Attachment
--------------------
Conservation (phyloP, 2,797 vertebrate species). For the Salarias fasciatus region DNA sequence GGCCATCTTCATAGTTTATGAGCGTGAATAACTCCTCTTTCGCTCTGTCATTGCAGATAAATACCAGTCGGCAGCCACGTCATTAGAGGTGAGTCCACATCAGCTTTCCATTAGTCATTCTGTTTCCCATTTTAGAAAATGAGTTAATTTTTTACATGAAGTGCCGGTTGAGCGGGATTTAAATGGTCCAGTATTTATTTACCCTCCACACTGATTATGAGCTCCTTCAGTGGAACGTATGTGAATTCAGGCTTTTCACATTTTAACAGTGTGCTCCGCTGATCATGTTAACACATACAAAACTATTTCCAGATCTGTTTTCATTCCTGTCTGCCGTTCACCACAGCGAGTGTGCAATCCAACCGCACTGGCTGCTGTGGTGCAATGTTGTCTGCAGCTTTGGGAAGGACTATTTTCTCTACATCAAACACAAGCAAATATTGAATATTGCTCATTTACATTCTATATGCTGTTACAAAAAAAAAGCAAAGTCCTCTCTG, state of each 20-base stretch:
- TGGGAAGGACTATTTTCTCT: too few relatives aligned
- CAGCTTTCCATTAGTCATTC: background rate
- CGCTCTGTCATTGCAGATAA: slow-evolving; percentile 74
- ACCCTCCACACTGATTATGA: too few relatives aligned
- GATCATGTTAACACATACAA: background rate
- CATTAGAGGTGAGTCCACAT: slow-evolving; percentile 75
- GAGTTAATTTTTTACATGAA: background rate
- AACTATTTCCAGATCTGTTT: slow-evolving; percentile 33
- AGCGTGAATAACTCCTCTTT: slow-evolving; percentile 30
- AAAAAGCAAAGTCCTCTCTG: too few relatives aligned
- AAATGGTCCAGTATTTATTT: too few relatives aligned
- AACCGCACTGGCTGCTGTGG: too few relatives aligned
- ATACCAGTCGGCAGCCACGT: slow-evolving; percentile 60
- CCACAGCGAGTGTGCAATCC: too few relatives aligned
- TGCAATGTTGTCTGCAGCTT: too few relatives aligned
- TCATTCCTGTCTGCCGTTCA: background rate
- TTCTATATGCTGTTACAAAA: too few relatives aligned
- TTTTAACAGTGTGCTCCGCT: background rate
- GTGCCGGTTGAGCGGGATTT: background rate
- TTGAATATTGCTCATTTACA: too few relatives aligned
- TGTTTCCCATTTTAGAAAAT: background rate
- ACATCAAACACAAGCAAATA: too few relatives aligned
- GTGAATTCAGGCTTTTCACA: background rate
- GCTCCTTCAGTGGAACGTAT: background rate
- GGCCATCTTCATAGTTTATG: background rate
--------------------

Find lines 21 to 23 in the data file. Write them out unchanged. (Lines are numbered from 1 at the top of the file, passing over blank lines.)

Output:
- TTGAATATTGCTCATTTACA: too few relatives aligned
- TGTTTCCCATTTTAGAAAAT: background rate
- ACATCAAACACAAGCAAATA: too few relatives aligned